The arbitrator put it simply:

The actions of the grievor were a clear violation of the employers and public health guidelines. Her claim of not feeling sick is absolutely irrelevant. She was required to isolate, as she knew, for the safety and health of others. She chose not to, thereby putting countless others at risk of illness or death.

The arbitrator further noted that the grievor (the employee) showed no remorse for her actions, indicating that she did not seem to take into account the consequences of her actions. The termination was upheld at the arbitration.

While arbitration decisions are not legally binding on courts, it is quite possible that courts would rule the same way when presented with the same facts.

While employers can terminate an employee’s employment with notice or pay in lieu, there is an incredibly high threshold to terminate one’s employment with cause. In most cases, employers must demonstrate that the employee has committed ‘wilful misconduct, disobedience, or wilful neglect of duty – which is a high bar to prove. However, in this scenario, an employee’s blatant disregard for company policy, dishonesty with regard to crucial public health guidelines, and complete lack of remorse would likely weigh in favour of just cause for dismissal also in court (non-unionized workplaces).

Lessons for Employers

Employers have numerous responsibilities to their employees, but one of the most important is the protection of workers’ health and safety. As we navigate our way through a global pandemic, any workplace decisions must be made with health and safety at top of mind, both to protect individual employees and to minimize the likelihood of workplace outbreaks that can in turn affect others. An employee who flouts known reasonable health and safety measures, such as the employee in the Garda decision, must be subject to serious discipline. This employee’s actions could have put numerous lives at risk, and must be dealt with seriously to demonstrate that such actions are not okay.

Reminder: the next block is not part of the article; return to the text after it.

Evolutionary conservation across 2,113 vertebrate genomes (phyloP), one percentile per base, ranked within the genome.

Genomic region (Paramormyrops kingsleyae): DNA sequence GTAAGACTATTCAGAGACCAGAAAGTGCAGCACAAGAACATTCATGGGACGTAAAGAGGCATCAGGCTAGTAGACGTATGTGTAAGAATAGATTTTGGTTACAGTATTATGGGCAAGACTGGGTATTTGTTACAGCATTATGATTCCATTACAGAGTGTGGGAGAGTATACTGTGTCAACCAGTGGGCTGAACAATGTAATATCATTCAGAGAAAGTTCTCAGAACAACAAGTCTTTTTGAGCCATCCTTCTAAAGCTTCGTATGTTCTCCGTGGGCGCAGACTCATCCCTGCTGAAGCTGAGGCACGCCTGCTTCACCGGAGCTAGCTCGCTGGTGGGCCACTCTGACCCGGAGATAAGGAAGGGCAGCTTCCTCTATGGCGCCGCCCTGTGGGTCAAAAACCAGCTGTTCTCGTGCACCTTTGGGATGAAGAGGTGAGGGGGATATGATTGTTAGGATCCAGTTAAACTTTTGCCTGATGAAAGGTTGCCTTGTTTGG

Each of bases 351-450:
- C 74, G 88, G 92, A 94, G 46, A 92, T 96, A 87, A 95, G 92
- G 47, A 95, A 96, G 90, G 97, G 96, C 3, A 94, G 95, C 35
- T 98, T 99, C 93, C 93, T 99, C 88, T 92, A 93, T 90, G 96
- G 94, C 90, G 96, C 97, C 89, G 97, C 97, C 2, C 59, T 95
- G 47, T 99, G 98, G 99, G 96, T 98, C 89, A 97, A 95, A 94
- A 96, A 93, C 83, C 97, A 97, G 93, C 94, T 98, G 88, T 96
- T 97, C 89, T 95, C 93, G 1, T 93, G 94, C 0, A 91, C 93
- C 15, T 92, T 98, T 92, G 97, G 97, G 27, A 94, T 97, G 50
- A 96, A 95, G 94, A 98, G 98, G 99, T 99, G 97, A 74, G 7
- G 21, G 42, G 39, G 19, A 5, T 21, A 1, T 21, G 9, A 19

The other keynote is that the employer’s decision was sanctioned by the arbitrator, in part, because they had established policies and had taken the critical step of making employees aware of these policies. Workplace policies are one of the best tools to manage employee conduct, but they must be implemented properly and enforced consistently in order to be effective.

We frequently work with employers from Cambridge, Kitchener, Waterloo and surrounding areas on how to properly implement policies, as well as discipline when employees break the rules. Most infractions are less serious than this instance and are subject to either a stern warning or some sort of progressive discipline program. Yet sometimes employee actions can be egregious, or occur with such frequency that termination for cause may be warranted. Policies must be drafted carefully so that employees are aware of exactly what sort of conduct is prohibited, and what sort of penalties may be implemented for their actions.

If you are an employer looking to craft and enforce well-structured workplace policies, or an employee who has recently borne the brunt of a policy infraction, we can help. Contact us today for more information on how we can work together to keep your workplace running safely and smoothly.